Three Ways to Improve Client Intake

There is nothing more exciting (and potentially draining) than daily client intake.

One call might be a twenty-five minute test of your patience that ends in a non-client. Another might appear to be your next big case.

Client intake certainly gets easier with experience, but there is always room for improvement. Here are three ways to improve your client intake .

A niche practice makes client intake easier

I have a niche within a niche practice: I practice consumer law but I only represent consumers against abusive debt collectors and I defend consumers in debt collection lawsuits.

In general (as detailed below), that means most of my potential client inquiries deal with one of those two issues. That makes it much easier for me to dig deep into potential issues over the phone.

When I first started my practice (the ancient 2011), I might spend half an hour over the phone, followed by a half hour free consultation trying to diagnose a problem. Now I can usually get to the bottom of an issue within a ten-minute call.

It also makes me much more authoritative (and likely more appealing) to potential clients. For example, I’m happy to explain potential options over the phone, but I always explain that without seeing document X and Y, it is impossible to fully evaluate their options. In contrast, when you are stumbling around your way in the dark on an unknown practice area, it usually comes across as, well, stumbling around in the dark.

A niche is good, tunnel vision is not

If you spend < 2 minutes on my website, it’s pretty clear what I do. Despite that, I regularly get calls from potential clients who found my site and have a consumer issue that I do not handle. For example, they purchased a product that does not work as promised. Or they are having issues with some service provider (internet, cellphone, etc.).

My potential client inquiries and my actual case load balance are almost direct opposite. Specifically, my caseload is about 75% FDCPA cases (suing debt collectors) and about 25% defending consumers in debt collection cases. My potential client inquiries (for cases I can take) are probably about 85% involving a debt collection lawsuit and about 15% involving harassment by a debt collector.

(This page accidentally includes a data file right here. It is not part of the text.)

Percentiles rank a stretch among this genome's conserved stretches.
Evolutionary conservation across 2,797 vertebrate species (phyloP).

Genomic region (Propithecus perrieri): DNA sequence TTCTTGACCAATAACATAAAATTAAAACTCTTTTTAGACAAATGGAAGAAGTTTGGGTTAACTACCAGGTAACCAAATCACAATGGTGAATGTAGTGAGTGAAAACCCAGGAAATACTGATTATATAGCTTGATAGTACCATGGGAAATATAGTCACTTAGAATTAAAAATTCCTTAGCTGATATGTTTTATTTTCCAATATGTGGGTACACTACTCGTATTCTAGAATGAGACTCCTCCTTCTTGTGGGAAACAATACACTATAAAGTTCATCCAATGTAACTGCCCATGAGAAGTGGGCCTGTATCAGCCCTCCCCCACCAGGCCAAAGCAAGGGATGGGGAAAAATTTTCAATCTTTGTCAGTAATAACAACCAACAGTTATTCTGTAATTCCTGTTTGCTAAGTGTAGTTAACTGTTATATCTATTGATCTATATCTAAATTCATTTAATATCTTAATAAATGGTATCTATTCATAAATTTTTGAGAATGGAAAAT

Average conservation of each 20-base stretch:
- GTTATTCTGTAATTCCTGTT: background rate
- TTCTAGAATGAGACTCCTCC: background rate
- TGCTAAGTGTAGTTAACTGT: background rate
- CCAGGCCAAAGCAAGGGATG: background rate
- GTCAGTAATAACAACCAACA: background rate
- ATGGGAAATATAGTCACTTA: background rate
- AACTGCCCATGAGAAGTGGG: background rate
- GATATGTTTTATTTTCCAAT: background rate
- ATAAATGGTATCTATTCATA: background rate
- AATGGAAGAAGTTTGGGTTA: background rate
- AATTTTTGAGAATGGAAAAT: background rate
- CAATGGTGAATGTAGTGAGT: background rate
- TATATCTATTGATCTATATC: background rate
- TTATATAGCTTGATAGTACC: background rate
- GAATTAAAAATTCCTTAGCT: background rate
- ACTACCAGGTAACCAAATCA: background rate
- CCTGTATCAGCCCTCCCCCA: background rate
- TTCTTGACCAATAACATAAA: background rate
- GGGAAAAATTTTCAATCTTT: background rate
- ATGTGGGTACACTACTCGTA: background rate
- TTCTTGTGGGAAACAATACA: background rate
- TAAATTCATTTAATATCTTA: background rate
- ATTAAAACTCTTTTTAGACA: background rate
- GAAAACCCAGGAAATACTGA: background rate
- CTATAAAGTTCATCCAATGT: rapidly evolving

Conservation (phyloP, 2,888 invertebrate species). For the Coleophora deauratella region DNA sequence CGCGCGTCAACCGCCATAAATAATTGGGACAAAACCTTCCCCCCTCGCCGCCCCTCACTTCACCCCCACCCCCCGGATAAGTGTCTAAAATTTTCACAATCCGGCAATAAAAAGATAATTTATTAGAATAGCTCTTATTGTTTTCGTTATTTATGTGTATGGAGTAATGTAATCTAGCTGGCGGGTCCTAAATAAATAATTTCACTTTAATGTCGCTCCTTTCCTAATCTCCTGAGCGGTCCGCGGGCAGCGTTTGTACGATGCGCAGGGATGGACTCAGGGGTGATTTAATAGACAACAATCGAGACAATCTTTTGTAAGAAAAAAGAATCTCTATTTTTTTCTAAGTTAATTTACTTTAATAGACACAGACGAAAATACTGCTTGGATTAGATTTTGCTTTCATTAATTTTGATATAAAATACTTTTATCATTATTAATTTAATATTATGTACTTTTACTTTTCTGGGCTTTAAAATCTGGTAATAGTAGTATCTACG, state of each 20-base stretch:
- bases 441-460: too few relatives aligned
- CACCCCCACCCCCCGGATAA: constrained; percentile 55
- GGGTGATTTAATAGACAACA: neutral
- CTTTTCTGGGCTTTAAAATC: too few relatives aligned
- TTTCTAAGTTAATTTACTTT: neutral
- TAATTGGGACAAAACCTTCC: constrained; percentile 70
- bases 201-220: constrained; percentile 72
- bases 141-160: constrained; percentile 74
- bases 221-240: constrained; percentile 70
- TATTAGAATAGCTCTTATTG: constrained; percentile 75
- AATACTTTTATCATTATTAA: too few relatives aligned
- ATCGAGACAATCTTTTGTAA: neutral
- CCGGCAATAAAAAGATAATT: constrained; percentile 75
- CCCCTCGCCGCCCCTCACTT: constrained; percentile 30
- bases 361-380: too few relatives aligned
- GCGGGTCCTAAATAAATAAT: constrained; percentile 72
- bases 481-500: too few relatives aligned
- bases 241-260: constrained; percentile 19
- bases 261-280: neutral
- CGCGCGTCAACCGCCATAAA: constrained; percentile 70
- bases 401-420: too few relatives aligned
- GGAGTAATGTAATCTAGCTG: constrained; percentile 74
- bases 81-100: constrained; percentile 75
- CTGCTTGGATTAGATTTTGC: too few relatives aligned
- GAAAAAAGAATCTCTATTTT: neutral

With most of those situations, I either learn about something other than what the person was calling about, or I am able to help them with issue 1 (debt collection lawsuit) and they eventually end up with a situation involving a debt collector (potential debt collection harassment). If I had 100% tunnel vision (or 75% based on the makeup of my caseload), I would lose out on a ton of clients and/or potential clients.

If I only asked about talked to people that called about debt collection harassment, I would turn away probably 85% of potential clients.

It’s ok to bend your rules

I have a couple of “rules” for potential clients to become clients. One, if you miss a meeting, you are on not-secret double probation. I’ll give the client a chance to explain themselves, and if the explanation is reasonable (and believable), I may still consider representing them. Two, for my non-contingent cases, I require payment upfront. I don’t negotiate my fee and I don’t take payments. Three, if I give a potential client some homework between our initial call and initial meeting, and they don’t do it, I will generally turn down the case.

Of course, some of my best clients and best cases have involved violations of some or all of those rules. That’s because I use my brain and my gut to disregard my own rules. And hopefully you do the same thing. I’m usually ok with a client who misses a meeting but then calls or e-mails shortly thereafter to explain why. I’m about 99% not ok with someone who does not show up, and only explains why after I contact them. But even then, there are situations where I will bend the rules.

Most of my clients are in difficult financial circumstances and they also have additional issues that require their more immediate attention (potentially losing a job, sick child or family member, other more pressing financial issue). As much as I like to think their meeting with me is the most important thing in the world, I know that it is not.

To be fair, there are also clients and cases where I bent my rules and it turned into an absolute trainwreck. Fortunately, that has not happened for quite some time. To be fair, I’m sure it will happen again. As a whole, however, I am quite certain that the number of cases that have worked out far out outweighs the number of cases that have not.

Randall Ryder
Randall Ryder is the Director of Appellate Advocacy & Lecturer in Law at the University of Minnesota Law School.

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